PP Foresight tech, media, and telecom analyst Paolo Pescatore warns that the elderly and rural residents will bear the brunt of the 3G sunset. This is largely due to the underinvestment in connectivity in rural parts of the UK, with more than half residents unable to get an indoor 4G mobile connection on all four of the UK’s main mobile networks, according to data from non-profit research group Rural England CIC.
“Providing coverage firmly resides with the network operator,” he says, adding many businesses will “need to plan ahead and ensure a seamless handover”, including health and social care services. Vulnerable people, including the elderly, are more likely to rely on basic 2G and 3G-powered healthcare products, including household fall detection devices. Hence, ensuring less digitally-proficient and older citizens upgrade their devices ahead of the deadline is a must, and should be treated as a priority.
Beyond health and social care, legacy networks are still used to connect a variety of hardware in the retail and hospitality sectors, according to Phil Sorsky, SVP of network infrastructure solutions provider CommScope. One common case scenario are older EPOS terminals which, even in 2022, use 2G to connect to the card issuers such as Visa and MasterCard, he says.
“There are other machine-to-machine uses out there that also have very old 2G or 3G SIM cards inside. So, the inconvenience is more for these install-bases of devices rather than your elderly relatives not being able to use their phones,” Sorsky tells IT Pro.
Although migrations could be as simple as swapping old SIM cards for ones supporting 4G or 5G, some businesses, especially in the automotive and physical security sector, might find the process more complicated. “There will be specific disruption for security and alarm systems, utility metres, and connected cars that have relied solely on 3G connectivity,” Pescatore tells IT Pro. “Swapping or upgrading these systems will require more time.”
What are the benefits of ditching legacy networks?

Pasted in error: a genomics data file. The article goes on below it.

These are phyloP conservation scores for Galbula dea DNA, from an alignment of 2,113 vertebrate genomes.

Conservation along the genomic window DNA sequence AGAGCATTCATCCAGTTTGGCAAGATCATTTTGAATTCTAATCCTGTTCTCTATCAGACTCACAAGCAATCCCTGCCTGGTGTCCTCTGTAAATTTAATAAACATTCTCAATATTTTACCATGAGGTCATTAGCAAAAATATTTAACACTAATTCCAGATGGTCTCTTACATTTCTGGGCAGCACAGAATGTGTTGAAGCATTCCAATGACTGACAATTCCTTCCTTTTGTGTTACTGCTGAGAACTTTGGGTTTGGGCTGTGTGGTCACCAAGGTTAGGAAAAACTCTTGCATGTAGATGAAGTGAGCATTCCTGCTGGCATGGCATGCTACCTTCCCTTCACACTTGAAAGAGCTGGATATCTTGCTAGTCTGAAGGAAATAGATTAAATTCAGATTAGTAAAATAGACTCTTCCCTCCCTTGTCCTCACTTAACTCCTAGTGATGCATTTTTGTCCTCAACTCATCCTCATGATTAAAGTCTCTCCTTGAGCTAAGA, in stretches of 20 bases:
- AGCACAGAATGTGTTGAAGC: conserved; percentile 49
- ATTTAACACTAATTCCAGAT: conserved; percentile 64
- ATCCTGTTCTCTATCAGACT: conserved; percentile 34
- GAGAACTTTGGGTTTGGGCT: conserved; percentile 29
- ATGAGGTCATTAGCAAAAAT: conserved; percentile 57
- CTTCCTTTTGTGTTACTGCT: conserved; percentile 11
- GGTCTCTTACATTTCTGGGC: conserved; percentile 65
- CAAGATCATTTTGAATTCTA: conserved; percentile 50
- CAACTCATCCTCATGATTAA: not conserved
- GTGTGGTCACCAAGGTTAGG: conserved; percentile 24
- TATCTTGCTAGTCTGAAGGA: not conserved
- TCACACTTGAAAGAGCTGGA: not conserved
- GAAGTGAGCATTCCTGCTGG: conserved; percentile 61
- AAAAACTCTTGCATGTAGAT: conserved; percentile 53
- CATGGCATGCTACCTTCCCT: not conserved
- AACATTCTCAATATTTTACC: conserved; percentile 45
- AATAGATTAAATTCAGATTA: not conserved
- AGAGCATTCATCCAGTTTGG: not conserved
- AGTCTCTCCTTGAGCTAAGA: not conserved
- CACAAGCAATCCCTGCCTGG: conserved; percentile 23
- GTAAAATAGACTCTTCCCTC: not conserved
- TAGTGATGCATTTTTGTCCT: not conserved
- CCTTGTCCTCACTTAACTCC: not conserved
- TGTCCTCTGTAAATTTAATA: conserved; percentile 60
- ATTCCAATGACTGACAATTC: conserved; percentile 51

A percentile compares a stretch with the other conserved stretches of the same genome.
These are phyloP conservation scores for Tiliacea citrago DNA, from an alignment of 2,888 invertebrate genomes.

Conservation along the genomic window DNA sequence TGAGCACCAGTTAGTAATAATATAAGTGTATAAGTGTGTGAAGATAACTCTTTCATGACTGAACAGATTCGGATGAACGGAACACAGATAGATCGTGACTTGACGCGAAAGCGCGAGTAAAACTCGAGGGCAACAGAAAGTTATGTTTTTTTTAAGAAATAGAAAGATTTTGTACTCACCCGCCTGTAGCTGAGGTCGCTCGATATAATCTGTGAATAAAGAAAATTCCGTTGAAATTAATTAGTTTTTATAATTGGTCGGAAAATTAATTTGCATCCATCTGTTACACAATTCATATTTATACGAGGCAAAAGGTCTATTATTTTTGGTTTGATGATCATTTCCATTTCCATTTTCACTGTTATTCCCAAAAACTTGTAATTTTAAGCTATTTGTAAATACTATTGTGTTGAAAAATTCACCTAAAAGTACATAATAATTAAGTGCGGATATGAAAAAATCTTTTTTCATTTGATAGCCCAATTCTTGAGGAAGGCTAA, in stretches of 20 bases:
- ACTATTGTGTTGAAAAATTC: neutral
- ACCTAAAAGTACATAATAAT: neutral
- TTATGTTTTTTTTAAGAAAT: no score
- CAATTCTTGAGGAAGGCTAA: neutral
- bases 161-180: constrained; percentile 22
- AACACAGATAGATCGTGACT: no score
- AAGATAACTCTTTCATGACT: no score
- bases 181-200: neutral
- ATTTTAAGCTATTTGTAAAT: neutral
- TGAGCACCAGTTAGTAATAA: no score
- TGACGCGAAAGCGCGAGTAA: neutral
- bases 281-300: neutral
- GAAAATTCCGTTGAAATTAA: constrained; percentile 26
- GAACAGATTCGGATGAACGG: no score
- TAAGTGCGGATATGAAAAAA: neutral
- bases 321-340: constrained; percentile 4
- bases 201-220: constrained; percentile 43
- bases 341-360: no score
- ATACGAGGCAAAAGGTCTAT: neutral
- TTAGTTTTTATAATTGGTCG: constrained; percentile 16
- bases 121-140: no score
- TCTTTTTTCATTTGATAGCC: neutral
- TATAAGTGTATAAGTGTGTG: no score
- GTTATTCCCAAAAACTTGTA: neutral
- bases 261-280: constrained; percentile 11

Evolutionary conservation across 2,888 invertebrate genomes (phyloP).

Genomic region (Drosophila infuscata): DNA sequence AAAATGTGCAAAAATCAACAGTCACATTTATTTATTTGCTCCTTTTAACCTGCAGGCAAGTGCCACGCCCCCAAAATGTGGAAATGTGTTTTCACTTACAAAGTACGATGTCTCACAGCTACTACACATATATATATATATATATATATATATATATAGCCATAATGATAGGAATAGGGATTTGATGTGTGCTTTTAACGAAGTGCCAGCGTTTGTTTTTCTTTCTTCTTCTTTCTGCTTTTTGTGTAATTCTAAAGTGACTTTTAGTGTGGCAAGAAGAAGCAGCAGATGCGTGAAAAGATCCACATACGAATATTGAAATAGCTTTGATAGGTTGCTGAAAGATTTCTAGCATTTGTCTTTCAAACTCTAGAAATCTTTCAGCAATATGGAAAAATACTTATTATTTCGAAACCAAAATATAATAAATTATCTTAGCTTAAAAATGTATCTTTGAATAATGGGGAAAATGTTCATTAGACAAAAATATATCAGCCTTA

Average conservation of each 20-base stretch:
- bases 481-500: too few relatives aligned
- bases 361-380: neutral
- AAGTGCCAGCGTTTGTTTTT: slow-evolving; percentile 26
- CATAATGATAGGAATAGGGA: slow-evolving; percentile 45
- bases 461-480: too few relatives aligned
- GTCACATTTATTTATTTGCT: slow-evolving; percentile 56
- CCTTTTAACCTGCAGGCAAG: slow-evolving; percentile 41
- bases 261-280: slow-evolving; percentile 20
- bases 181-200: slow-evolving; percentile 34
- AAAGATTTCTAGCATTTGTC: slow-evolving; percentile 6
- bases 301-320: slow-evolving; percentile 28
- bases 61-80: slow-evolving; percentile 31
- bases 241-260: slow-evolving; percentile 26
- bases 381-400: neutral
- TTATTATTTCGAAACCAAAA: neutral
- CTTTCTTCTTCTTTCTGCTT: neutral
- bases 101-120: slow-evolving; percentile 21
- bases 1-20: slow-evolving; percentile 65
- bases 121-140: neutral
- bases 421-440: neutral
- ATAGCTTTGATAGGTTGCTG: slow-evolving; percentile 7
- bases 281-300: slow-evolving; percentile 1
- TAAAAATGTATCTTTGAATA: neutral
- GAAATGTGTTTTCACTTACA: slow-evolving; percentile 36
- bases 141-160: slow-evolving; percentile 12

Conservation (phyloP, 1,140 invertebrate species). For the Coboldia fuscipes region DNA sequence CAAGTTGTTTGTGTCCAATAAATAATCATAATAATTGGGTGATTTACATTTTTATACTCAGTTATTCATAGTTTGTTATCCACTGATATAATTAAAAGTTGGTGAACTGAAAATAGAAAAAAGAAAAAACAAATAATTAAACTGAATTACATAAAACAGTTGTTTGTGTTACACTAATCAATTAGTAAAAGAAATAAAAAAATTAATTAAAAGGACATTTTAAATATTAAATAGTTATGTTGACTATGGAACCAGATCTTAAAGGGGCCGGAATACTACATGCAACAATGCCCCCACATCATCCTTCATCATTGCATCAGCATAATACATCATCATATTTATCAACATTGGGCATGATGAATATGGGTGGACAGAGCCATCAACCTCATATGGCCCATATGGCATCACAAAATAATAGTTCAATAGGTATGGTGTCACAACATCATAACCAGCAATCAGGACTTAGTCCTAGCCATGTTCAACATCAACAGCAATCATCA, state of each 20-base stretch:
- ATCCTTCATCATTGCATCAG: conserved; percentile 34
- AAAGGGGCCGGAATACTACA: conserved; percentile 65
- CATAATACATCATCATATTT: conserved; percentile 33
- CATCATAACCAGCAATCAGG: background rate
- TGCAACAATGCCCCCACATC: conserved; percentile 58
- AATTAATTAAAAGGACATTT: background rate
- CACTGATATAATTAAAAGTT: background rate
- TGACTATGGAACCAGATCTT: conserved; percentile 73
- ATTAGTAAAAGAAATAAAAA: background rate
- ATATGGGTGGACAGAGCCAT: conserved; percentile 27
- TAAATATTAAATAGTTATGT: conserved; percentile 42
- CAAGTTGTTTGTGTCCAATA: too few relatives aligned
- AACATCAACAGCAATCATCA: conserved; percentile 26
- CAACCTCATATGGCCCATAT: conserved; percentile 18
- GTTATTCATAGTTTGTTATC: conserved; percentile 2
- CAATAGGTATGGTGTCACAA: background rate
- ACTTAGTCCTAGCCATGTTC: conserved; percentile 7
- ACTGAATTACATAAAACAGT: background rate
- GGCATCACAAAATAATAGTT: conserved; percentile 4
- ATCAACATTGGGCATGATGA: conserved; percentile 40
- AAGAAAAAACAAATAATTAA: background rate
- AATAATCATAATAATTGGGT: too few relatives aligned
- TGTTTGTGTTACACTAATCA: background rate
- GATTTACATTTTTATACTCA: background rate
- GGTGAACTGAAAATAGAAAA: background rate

While the 2G and 3G phase-out is likely to create complications, we shouldn’t forget that migrating to modern networks will have benefits. For telecoms companies, freeing up the legacy network spectrum will allow these bands to be reused for 5G and 6G connectivity, as well as reduce the power needed to run multiple networks. This means that mobile operators will be able to transition to more energy-efficient and high-capacity networks, while customers will benefit from faster connectivity and lower latency.
Sorsky says 5G is much better suited for machine-to-machine applications, adding the cellular network is “purposefully designed to handle very large numbers of devices, even if each device itself only transmits small amounts of data – such as retail card transactions – or very large amounts of data such as CCTV”.
“5G will be an enabler of innovation and freeing up spectrum will be key to moving forwards with 5G roll-out adoption,” he tells IT Pro. “Ultimately, 5G delivers the speed, reliability and low latency which businesses need to improve productivity and efficiency within their teams and such connectivity could be the difference between success and failure for smaller businesses striving to reach global audiences.”
Although the next few months might prove a challenge for many businesses, especially those which have relied on 3G networks for years, Sorsky says the goal is to ultimately create a better connected UK in the long run: “As network operators continue to switch off older 2G and 3G services, we can look forward to a future where 5G will be vital for the UK’s digital progress, enabling people and businesses to reap the rewards this next generation of connectivity can bring.”